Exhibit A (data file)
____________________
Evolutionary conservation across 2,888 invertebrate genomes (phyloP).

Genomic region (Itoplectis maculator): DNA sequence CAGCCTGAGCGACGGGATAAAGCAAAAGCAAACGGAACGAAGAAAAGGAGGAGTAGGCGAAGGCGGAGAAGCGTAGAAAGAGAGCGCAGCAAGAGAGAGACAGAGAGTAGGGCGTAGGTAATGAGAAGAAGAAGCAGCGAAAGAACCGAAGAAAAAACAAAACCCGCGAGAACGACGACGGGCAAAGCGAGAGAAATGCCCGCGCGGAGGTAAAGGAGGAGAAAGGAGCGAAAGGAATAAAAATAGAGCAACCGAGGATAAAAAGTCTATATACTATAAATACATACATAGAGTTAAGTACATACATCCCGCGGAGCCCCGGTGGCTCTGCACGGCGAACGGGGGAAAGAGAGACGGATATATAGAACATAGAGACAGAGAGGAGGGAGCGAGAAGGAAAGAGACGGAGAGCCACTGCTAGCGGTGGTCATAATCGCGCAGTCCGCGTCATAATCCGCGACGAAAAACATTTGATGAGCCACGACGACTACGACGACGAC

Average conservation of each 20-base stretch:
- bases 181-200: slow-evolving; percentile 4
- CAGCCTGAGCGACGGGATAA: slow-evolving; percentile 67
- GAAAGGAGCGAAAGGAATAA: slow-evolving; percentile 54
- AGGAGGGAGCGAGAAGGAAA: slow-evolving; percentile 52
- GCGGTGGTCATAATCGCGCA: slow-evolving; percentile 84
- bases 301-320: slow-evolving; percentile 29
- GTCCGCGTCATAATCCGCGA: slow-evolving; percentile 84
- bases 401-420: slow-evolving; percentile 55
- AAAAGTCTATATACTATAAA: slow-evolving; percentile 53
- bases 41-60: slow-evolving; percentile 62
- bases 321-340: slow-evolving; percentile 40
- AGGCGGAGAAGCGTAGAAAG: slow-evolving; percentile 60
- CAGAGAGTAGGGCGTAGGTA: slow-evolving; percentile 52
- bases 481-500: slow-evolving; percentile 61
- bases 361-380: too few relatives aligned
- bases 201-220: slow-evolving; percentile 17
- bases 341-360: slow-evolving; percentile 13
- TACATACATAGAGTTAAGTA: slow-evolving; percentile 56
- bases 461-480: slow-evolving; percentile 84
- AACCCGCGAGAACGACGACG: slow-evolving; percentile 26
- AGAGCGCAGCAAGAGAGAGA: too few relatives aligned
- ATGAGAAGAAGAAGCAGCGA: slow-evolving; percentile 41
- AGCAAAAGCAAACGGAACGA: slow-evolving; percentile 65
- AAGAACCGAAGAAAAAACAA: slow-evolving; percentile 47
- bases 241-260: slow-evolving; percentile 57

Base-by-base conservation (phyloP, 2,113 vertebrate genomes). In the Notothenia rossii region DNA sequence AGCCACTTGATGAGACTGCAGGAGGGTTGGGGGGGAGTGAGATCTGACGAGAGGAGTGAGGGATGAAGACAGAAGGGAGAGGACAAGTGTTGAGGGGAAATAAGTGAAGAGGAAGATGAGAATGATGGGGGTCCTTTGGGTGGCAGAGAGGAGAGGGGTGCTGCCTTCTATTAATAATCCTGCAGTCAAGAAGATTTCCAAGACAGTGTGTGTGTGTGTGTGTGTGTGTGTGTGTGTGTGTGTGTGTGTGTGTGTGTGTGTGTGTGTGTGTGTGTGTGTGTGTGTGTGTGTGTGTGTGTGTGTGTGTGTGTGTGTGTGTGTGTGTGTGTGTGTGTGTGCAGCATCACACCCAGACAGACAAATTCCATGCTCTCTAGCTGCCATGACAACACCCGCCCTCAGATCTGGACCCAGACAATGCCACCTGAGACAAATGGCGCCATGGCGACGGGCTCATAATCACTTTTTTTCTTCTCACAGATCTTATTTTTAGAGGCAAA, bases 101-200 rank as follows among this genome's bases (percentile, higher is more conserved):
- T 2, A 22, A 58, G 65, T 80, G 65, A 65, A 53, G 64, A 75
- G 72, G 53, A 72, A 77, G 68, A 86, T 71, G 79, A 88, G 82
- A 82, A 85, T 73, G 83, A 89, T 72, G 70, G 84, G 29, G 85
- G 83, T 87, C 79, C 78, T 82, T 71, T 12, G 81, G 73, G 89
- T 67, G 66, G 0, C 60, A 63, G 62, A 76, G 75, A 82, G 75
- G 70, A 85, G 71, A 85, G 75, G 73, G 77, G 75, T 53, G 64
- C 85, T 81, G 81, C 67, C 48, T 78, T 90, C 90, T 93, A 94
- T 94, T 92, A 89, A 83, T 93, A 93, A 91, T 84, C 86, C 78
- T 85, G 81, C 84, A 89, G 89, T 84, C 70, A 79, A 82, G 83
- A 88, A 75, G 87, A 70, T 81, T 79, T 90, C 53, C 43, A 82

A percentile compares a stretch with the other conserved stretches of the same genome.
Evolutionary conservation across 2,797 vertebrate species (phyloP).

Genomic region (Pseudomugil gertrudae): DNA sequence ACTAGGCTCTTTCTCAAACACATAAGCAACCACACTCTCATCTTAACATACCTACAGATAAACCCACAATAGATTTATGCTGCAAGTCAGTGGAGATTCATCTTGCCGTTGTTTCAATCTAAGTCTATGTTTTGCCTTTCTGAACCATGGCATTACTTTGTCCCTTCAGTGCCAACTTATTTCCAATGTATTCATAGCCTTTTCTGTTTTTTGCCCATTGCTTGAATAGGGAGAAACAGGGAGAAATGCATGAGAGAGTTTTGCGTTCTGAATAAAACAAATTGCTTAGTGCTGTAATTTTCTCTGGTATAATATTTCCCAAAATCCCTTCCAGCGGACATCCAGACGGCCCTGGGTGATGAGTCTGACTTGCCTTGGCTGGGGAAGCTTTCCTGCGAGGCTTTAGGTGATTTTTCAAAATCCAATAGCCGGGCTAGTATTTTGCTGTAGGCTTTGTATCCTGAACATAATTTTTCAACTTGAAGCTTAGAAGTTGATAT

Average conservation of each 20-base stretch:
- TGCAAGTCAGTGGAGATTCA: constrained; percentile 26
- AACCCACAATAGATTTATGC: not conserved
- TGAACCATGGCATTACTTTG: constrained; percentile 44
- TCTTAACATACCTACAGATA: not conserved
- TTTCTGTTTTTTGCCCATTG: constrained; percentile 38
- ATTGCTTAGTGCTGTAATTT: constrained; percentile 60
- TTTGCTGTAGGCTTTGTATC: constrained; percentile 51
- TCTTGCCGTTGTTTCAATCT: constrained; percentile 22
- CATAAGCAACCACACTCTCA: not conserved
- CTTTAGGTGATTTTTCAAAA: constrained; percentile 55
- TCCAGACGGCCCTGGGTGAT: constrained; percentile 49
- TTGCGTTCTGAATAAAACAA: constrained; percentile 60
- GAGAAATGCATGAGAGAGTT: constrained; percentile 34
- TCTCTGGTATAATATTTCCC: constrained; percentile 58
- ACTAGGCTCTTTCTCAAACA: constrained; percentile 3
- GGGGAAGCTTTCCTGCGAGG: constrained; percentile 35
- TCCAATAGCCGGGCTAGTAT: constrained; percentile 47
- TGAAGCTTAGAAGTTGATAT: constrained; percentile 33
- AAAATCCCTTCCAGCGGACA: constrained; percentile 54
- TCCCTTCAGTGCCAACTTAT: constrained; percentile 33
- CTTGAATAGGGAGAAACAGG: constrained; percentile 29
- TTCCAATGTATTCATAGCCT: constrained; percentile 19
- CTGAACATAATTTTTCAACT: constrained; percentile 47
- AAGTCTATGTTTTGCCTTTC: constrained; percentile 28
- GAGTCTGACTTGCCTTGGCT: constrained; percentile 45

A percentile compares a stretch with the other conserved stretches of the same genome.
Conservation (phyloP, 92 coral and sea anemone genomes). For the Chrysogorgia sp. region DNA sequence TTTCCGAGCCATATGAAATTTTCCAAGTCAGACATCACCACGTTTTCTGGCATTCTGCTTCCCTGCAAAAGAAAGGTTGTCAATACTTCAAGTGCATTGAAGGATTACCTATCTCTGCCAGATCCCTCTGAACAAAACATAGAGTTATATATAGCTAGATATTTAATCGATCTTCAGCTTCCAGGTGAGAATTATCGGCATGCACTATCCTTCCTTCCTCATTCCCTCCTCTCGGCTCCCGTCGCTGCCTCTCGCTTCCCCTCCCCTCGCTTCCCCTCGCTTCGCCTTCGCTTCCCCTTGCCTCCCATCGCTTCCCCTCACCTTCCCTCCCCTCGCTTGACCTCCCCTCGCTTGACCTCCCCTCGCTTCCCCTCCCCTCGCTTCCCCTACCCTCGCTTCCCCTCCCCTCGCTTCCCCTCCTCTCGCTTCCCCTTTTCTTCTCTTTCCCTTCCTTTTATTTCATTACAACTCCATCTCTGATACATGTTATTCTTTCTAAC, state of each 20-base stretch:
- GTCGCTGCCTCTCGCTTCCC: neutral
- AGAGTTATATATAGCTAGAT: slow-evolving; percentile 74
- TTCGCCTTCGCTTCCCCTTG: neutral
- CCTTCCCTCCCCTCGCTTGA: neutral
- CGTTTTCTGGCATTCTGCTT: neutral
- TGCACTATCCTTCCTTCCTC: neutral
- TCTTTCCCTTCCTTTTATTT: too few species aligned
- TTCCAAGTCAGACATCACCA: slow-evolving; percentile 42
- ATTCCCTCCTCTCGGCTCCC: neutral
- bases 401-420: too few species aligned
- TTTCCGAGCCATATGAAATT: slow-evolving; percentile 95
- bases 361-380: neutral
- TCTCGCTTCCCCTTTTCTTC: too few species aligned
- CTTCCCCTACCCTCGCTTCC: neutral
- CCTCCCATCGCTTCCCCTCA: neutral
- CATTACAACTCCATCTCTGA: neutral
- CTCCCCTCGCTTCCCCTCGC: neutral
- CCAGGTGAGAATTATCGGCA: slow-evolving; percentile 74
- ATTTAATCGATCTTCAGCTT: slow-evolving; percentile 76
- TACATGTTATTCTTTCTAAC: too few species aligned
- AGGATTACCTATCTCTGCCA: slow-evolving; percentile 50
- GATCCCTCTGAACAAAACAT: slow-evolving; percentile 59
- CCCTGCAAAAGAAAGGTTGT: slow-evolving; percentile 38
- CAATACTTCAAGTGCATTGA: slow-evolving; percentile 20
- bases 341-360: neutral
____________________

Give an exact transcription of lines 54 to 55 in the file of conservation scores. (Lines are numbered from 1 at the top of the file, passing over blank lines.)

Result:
- TCCAGACGGCCCTGGGTGAT: constrained; percentile 49
- TTGCGTTCTGAATAAAACAA: constrained; percentile 60